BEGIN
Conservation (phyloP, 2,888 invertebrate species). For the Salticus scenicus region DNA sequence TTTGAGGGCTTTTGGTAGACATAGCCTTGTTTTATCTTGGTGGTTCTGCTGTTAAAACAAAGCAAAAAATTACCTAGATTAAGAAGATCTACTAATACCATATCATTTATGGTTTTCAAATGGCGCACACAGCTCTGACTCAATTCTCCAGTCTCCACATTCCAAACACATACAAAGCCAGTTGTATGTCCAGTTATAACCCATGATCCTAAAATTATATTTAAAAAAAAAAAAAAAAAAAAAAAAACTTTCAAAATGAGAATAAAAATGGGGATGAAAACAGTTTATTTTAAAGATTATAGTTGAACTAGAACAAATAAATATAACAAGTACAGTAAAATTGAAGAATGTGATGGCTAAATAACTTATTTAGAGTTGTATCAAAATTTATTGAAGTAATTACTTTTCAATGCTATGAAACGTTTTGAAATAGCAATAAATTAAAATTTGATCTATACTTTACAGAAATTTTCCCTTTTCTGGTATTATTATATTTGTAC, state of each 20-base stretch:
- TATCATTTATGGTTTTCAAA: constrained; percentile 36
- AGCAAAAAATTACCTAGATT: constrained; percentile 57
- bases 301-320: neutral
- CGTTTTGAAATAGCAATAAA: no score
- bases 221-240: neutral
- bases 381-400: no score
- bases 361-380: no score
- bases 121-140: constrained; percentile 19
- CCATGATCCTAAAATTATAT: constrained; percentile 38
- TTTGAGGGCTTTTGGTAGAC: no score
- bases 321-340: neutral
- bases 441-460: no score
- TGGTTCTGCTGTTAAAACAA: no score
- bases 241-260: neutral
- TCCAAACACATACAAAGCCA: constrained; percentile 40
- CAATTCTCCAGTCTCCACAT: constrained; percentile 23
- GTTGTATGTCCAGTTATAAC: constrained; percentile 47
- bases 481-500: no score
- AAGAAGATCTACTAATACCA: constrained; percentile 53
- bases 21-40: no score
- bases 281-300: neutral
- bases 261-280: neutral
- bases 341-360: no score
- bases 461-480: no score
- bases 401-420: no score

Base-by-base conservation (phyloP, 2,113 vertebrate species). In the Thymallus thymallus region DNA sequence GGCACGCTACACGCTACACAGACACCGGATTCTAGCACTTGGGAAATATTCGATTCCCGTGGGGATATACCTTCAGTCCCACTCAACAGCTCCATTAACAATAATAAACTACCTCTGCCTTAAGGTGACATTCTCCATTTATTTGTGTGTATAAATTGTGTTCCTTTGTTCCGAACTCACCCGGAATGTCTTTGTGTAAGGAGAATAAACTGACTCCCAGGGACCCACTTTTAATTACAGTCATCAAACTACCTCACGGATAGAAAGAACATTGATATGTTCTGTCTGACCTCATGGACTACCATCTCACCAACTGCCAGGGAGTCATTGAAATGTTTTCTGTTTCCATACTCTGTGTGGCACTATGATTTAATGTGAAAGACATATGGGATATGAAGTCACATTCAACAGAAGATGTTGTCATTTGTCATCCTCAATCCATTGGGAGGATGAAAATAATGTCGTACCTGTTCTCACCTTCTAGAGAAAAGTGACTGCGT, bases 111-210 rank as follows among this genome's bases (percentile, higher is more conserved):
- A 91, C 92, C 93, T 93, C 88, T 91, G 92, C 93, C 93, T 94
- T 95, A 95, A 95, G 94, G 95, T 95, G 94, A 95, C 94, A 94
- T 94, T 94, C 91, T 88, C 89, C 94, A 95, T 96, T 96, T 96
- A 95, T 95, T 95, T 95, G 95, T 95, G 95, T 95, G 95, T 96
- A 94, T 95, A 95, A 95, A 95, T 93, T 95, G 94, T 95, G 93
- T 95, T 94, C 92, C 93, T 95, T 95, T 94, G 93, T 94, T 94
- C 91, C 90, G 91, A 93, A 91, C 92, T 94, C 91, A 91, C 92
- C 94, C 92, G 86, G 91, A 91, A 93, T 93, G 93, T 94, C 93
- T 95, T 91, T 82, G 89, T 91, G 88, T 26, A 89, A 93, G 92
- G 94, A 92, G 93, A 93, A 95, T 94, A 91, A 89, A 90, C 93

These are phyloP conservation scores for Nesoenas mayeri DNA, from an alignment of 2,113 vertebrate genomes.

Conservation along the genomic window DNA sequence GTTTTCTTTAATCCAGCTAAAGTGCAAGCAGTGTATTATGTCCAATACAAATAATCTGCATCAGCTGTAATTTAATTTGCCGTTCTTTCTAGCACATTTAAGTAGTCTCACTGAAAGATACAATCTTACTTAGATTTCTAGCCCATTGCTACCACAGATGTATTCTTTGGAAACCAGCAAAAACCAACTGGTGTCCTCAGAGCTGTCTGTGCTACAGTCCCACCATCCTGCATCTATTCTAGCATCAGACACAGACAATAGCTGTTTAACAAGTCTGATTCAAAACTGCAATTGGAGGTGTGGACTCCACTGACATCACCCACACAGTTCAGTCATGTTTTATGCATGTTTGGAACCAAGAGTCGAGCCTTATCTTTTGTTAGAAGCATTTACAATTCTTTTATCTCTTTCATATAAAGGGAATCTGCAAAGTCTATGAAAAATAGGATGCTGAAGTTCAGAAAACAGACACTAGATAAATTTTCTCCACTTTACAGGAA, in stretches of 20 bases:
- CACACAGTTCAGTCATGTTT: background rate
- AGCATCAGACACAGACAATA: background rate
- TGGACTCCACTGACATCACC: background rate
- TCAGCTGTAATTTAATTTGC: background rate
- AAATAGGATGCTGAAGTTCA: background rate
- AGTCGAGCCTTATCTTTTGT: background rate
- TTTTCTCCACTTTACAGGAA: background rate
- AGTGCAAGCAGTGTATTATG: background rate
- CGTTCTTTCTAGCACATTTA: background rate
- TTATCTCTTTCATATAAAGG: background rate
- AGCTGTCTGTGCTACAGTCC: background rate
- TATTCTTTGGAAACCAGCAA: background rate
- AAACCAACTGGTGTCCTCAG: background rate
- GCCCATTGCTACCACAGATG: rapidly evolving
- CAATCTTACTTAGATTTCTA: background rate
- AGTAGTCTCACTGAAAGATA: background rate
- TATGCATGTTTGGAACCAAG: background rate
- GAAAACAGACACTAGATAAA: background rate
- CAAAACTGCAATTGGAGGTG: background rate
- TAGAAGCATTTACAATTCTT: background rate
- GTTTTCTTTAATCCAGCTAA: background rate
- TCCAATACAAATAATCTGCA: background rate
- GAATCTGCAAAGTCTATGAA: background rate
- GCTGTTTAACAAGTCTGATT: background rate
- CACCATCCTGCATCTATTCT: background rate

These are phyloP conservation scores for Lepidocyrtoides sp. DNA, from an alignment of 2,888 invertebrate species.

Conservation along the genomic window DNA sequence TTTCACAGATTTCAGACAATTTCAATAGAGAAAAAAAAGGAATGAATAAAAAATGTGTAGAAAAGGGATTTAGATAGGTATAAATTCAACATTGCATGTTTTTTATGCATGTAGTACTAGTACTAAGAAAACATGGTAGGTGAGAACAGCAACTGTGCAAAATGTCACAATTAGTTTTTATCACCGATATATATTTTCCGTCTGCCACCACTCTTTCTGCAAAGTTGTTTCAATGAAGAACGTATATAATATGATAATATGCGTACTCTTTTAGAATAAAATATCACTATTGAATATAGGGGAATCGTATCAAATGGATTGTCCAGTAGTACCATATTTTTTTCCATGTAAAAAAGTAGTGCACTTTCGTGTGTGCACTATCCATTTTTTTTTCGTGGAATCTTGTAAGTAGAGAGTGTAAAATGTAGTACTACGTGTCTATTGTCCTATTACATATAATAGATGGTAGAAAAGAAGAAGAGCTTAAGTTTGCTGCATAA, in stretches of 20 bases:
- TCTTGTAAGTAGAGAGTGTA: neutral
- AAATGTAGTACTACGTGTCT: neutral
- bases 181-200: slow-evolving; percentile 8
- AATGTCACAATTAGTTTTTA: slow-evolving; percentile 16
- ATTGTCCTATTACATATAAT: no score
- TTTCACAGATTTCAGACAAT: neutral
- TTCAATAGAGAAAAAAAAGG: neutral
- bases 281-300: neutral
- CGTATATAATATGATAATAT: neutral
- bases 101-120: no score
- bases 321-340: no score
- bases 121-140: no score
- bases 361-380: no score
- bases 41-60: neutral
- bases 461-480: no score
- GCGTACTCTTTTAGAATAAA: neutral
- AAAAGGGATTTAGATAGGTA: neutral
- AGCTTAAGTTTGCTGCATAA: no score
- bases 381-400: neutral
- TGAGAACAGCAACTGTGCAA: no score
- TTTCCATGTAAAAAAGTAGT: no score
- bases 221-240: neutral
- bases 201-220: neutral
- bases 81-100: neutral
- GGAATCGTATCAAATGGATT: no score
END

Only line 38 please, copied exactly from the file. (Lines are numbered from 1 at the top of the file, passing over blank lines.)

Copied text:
These are phyloP conservation scores for Nesoenas mayeri DNA, from an alignment of 2,113 vertebrate genomes.